August 2, 2010 11:46:00 AM
Adam Minichino - firstname.lastname@example.org
Expectations can be difficult for student-athletes and parents to handle.
As another high school sports scene begins its first official full week today, all teams still have an optimistic glow about them. Most Mississippi Association of Independent Schools fast-pitch softball teams began their seasons Friday and Saturday, while some MAIS football teams -- including Starkville Academy -- will scrimmages later this week.
Mississippi High School Activities Association will gear up for their first games later this month, and some football teams will play in jamborees Aug. 13 and 14.
As you prepare to watch your favorite teams compete, remember your words can chasten or bring down the student-athletes you support.
It took only three innings Saturday for the comments of some "supporters" at the Heritage Academy fast-pitch softball tournament at Propst Park in Columbus to strike a bitter beginning to another season.
The "fans" were lamenting the less than perfect performance of one of the teams loudly enough for those gathered around field A and B to hear. It didn''t matter this was the team''s first game of the season, or that the team lacked the experience of its opponent. The team''s mistakes weren''t acceptable, and the "fans" wanted everyone to know they didn''t approve.
Yes, the team had practiced before Saturday''s games. Yes, the players were better than they showed in the first game, and they went on to show it in their next two contests, making significant improvement.
But it''s frustrating that student-athletes -- some in their first true test at the varsity level -- are immediately expected to play like All-Stars. That is not realistic in any sport, whether it is fast-pitch softball, football or water polo.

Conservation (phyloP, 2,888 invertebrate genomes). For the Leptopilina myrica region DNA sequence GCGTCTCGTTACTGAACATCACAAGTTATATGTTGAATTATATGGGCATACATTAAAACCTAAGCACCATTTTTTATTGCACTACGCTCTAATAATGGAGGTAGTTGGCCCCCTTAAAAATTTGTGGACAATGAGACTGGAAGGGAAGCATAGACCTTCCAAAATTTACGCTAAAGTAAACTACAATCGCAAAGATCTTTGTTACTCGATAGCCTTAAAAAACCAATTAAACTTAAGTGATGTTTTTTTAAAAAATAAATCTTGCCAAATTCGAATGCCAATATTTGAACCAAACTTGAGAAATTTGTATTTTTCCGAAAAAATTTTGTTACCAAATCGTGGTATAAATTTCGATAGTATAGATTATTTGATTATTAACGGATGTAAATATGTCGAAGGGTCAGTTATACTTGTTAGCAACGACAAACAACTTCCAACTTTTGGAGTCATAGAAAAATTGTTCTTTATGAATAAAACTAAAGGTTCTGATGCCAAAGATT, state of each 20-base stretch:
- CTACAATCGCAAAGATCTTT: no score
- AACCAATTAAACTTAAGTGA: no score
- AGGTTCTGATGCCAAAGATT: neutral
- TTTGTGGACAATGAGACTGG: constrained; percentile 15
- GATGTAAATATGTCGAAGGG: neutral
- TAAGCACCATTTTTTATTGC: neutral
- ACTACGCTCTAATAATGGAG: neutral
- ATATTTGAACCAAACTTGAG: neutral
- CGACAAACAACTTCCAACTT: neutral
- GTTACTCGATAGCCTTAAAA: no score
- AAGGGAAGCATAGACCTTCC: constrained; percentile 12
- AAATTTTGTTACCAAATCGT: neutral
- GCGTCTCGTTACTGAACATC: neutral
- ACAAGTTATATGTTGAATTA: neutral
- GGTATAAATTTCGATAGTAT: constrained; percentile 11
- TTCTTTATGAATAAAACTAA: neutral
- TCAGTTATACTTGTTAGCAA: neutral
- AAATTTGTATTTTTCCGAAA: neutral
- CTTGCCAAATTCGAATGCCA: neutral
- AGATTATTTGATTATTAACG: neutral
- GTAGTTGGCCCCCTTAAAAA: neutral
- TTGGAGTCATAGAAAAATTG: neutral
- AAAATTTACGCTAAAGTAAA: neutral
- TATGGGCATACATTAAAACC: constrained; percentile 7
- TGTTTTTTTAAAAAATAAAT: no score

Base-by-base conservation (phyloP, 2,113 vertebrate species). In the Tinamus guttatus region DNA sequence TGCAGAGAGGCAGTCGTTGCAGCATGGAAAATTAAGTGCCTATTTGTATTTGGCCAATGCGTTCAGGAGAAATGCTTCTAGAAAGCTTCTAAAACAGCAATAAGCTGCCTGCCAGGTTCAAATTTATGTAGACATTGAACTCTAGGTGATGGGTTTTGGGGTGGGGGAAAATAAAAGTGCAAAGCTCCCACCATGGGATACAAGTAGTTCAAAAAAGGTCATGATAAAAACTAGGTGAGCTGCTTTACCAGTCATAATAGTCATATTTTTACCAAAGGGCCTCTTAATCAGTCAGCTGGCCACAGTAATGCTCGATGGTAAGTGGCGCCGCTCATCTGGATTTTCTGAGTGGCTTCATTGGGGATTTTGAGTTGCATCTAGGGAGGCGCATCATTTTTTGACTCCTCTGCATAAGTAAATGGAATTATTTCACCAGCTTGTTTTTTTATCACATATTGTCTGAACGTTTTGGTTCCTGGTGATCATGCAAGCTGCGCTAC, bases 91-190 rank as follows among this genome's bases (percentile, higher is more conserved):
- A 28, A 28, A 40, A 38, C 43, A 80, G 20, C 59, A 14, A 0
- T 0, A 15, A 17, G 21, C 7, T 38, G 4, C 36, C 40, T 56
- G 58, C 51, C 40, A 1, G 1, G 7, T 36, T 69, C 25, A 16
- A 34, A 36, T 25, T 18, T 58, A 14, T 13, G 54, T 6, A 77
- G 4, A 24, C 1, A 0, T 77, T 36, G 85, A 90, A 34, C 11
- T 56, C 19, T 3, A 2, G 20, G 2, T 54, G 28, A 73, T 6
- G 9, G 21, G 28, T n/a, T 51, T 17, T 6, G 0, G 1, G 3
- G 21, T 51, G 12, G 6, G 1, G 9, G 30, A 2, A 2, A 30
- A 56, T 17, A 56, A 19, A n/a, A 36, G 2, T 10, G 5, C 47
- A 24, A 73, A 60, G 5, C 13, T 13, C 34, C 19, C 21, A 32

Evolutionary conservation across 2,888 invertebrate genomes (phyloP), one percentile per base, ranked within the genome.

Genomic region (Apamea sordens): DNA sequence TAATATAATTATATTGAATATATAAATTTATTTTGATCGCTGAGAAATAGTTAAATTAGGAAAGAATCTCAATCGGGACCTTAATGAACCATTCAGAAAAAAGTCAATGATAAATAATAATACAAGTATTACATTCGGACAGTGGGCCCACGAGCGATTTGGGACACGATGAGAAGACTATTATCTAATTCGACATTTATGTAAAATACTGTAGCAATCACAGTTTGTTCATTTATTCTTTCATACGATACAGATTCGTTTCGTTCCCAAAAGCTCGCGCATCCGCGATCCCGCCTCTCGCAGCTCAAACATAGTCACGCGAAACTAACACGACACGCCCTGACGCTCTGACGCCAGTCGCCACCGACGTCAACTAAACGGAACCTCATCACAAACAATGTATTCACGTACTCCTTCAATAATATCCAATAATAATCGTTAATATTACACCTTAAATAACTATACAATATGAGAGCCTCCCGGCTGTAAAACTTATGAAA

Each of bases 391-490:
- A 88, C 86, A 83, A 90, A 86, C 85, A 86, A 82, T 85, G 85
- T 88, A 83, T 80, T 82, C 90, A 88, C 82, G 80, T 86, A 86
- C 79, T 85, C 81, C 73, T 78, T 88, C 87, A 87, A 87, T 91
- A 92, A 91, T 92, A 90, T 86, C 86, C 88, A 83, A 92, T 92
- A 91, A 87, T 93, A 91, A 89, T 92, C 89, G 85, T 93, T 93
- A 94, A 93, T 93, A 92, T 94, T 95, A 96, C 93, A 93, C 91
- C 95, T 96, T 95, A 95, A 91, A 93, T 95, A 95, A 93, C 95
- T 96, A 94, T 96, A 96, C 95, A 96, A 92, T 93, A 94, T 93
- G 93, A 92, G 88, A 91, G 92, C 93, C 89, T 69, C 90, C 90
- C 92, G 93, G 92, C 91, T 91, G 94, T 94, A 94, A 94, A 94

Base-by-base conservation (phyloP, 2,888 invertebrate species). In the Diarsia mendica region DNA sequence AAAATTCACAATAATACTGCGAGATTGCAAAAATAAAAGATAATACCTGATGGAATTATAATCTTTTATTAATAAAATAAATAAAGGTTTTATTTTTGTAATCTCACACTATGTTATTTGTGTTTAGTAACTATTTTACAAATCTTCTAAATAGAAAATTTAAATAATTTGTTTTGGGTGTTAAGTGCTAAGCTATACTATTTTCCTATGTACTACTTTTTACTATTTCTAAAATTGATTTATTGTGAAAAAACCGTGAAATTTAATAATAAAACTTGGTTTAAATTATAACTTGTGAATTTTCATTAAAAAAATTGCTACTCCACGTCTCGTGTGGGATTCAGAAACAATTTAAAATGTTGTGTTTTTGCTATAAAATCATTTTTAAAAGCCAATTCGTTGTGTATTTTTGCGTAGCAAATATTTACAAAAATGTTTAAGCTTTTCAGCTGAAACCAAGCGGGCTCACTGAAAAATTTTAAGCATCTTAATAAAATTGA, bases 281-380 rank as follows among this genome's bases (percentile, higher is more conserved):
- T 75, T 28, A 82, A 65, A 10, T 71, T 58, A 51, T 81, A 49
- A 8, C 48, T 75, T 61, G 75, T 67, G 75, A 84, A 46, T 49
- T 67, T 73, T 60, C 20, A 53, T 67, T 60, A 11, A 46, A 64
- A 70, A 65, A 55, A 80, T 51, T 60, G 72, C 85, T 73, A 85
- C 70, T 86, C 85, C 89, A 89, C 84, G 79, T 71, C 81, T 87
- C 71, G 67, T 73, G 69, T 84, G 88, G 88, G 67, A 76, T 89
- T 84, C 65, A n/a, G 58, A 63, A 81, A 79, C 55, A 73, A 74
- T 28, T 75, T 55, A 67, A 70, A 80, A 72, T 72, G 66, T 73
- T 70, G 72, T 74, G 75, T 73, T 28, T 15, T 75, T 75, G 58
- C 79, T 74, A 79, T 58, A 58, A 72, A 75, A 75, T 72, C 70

Every volunteer, umpire, coach, and player worked hard to survive in the 90-plus degree temperature Saturday. The players bore the brunt of the exposure, and many refused to wilt, some even after playing three games at catcher or pitching three games.
It''s a credit to those players that they persevered and played to their potential -- and blocked out the negative comments.
"Fans" have to understand positive support is priceless. It can motivate. It can relieve pressure. It can remove doubt.
But there should be no place for the negative comments heard Saturday at Propst Park, or the anonymous rantings of "fans" on message boards. "Fans" have to realize all of their words and actions leave impressions on young athletes. The comments enable student-athletes to blame teammates or coaches if someone makes a mistake. They make it easier for student-athletes not to push themselves to go beyond what they think they can do.
The power of words is immeasurable. Imagine a coach trying to motivate his or her players if everyone hears their "fans" are going to leave because they are so upset with they are seeing. What message does that send? Is it OK to give up after a few innings?
No. Student-athletes have every right to play in an environment where positive examples are set on and off the field. They should push themselves to learn from their mistakes and to work hard in practice the next day to eliminate them. They should listen to coaches and to teammates who can help them to be in better position the next time they are challenged.
Those players also can come together and challenge their "fans" to support them, no matter what. They can remind their "fans" to keep their negative feelings to themselves and to stress positive reinforcement. That might be difficult because it often is tough to keep a positive face in competition when things aren''t going your way.
But players will learn more -- and have a better time competing -- if everyone relishes the positive side of sports and keeps their negative comments to themselves.
Adam Minichino is sports editor of The Commercial Dispatch. He can be reached at email@example.com.
Adam Minichino is the Sports Editor for The Commercial Dispatch.